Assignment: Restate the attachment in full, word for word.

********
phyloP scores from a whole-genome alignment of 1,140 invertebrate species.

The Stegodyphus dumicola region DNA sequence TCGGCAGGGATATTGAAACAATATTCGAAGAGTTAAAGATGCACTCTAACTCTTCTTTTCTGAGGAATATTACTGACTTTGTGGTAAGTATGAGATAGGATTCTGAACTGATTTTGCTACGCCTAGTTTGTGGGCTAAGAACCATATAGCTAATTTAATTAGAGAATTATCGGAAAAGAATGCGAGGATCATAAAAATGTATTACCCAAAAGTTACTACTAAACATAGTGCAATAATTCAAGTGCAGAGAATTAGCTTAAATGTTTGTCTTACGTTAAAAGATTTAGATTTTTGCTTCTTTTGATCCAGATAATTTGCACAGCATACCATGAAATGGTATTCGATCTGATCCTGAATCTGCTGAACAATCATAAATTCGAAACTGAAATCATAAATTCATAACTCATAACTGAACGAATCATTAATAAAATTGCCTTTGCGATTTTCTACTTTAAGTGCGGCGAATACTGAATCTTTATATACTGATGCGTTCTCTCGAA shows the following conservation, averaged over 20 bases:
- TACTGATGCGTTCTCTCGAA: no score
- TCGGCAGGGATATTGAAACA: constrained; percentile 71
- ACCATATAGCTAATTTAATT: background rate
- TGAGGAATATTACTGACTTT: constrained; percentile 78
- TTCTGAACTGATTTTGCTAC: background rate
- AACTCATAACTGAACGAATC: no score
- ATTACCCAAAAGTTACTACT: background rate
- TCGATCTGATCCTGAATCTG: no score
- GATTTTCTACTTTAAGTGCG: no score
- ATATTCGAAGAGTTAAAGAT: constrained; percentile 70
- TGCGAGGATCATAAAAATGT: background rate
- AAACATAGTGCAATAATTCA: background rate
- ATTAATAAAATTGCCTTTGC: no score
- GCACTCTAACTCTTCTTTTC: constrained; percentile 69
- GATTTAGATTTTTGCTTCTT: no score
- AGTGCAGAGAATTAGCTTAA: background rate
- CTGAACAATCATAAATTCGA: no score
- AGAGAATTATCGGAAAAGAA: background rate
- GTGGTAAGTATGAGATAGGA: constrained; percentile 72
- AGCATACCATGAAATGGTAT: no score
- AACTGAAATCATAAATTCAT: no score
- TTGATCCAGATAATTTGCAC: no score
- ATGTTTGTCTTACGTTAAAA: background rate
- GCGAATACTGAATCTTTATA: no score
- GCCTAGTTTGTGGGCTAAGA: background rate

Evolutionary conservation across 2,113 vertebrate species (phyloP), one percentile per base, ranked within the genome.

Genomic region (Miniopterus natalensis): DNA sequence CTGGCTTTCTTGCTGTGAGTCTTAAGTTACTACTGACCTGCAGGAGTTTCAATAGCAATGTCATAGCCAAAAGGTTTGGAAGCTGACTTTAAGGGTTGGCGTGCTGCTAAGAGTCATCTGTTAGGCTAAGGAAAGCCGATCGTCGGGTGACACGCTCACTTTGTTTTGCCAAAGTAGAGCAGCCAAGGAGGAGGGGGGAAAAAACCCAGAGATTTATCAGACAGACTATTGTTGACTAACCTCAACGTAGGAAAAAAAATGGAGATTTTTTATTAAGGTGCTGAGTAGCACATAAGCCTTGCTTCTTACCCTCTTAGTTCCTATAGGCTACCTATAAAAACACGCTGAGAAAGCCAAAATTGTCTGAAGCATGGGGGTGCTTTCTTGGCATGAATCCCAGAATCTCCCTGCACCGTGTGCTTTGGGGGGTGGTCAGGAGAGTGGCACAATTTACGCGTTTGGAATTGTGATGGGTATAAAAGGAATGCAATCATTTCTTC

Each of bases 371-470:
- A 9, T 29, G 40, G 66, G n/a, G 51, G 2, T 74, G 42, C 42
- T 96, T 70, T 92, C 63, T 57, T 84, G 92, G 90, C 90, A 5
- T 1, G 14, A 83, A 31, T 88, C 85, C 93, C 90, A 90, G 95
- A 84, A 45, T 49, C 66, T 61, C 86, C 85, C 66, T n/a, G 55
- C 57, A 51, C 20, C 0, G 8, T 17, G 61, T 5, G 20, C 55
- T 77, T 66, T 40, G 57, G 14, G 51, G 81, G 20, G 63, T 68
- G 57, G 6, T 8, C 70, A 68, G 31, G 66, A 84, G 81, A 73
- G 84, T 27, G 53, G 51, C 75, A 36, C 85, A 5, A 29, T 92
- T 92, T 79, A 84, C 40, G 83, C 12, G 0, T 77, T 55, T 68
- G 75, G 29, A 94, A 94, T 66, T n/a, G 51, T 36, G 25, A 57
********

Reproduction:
phyloP scores from a whole-genome alignment of 1,140 invertebrate species.

The Stegodyphus dumicola region DNA sequence TCGGCAGGGATATTGAAACAATATTCGAAGAGTTAAAGATGCACTCTAACTCTTCTTTTCTGAGGAATATTACTGACTTTGTGGTAAGTATGAGATAGGATTCTGAACTGATTTTGCTACGCCTAGTTTGTGGGCTAAGAACCATATAGCTAATTTAATTAGAGAATTATCGGAAAAGAATGCGAGGATCATAAAAATGTATTACCCAAAAGTTACTACTAAACATAGTGCAATAATTCAAGTGCAGAGAATTAGCTTAAATGTTTGTCTTACGTTAAAAGATTTAGATTTTTGCTTCTTTTGATCCAGATAATTTGCACAGCATACCATGAAATGGTATTCGATCTGATCCTGAATCTGCTGAACAATCATAAATTCGAAACTGAAATCATAAATTCATAACTCATAACTGAACGAATCATTAATAAAATTGCCTTTGCGATTTTCTACTTTAAGTGCGGCGAATACTGAATCTTTATATACTGATGCGTTCTCTCGAA shows the following conservation, averaged over 20 bases:
- TACTGATGCGTTCTCTCGAA: no score
- TCGGCAGGGATATTGAAACA: constrained; percentile 71
- ACCATATAGCTAATTTAATT: background rate
- TGAGGAATATTACTGACTTT: constrained; percentile 78
- TTCTGAACTGATTTTGCTAC: background rate
- AACTCATAACTGAACGAATC: no score
- ATTACCCAAAAGTTACTACT: background rate
- TCGATCTGATCCTGAATCTG: no score
- GATTTTCTACTTTAAGTGCG: no score
- ATATTCGAAGAGTTAAAGAT: constrained; percentile 70
- TGCGAGGATCATAAAAATGT: background rate
- AAACATAGTGCAATAATTCA: background rate
- ATTAATAAAATTGCCTTTGC: no score
- GCACTCTAACTCTTCTTTTC: constrained; percentile 69
- GATTTAGATTTTTGCTTCTT: no score
- AGTGCAGAGAATTAGCTTAA: background rate
- CTGAACAATCATAAATTCGA: no score
- AGAGAATTATCGGAAAAGAA: background rate
- GTGGTAAGTATGAGATAGGA: constrained; percentile 72
- AGCATACCATGAAATGGTAT: no score
- AACTGAAATCATAAATTCAT: no score
- TTGATCCAGATAATTTGCAC: no score
- ATGTTTGTCTTACGTTAAAA: background rate
- GCGAATACTGAATCTTTATA: no score
- GCCTAGTTTGTGGGCTAAGA: background rate

Evolutionary conservation across 2,113 vertebrate species (phyloP), one percentile per base, ranked within the genome.

Genomic region (Miniopterus natalensis): DNA sequence CTGGCTTTCTTGCTGTGAGTCTTAAGTTACTACTGACCTGCAGGAGTTTCAATAGCAATGTCATAGCCAAAAGGTTTGGAAGCTGACTTTAAGGGTTGGCGTGCTGCTAAGAGTCATCTGTTAGGCTAAGGAAAGCCGATCGTCGGGTGACACGCTCACTTTGTTTTGCCAAAGTAGAGCAGCCAAGGAGGAGGGGGGAAAAAACCCAGAGATTTATCAGACAGACTATTGTTGACTAACCTCAACGTAGGAAAAAAAATGGAGATTTTTTATTAAGGTGCTGAGTAGCACATAAGCCTTGCTTCTTACCCTCTTAGTTCCTATAGGCTACCTATAAAAACACGCTGAGAAAGCCAAAATTGTCTGAAGCATGGGGGTGCTTTCTTGGCATGAATCCCAGAATCTCCCTGCACCGTGTGCTTTGGGGGGTGGTCAGGAGAGTGGCACAATTTACGCGTTTGGAATTGTGATGGGTATAAAAGGAATGCAATCATTTCTTC

Each of bases 371-470:
- A 9, T 29, G 40, G 66, G n/a, G 51, G 2, T 74, G 42, C 42
- T 96, T 70, T 92, C 63, T 57, T 84, G 92, G 90, C 90, A 5
- T 1, G 14, A 83, A 31, T 88, C 85, C 93, C 90, A 90, G 95
- A 84, A 45, T 49, C 66, T 61, C 86, C 85, C 66, T n/a, G 55
- C 57, A 51, C 20, C 0, G 8, T 17, G 61, T 5, G 20, C 55
- T 77, T 66, T 40, G 57, G 14, G 51, G 81, G 20, G 63, T 68
- G 57, G 6, T 8, C 70, A 68, G 31, G 66, A 84, G 81, A 73
- G 84, T 27, G 53, G 51, C 75, A 36, C 85, A 5, A 29, T 92
- T 92, T 79, A 84, C 40, G 83, C 12, G 0, T 77, T 55, T 68
- G 75, G 29, A 94, A 94, T 66, T n/a, G 51, T 36, G 25, A 57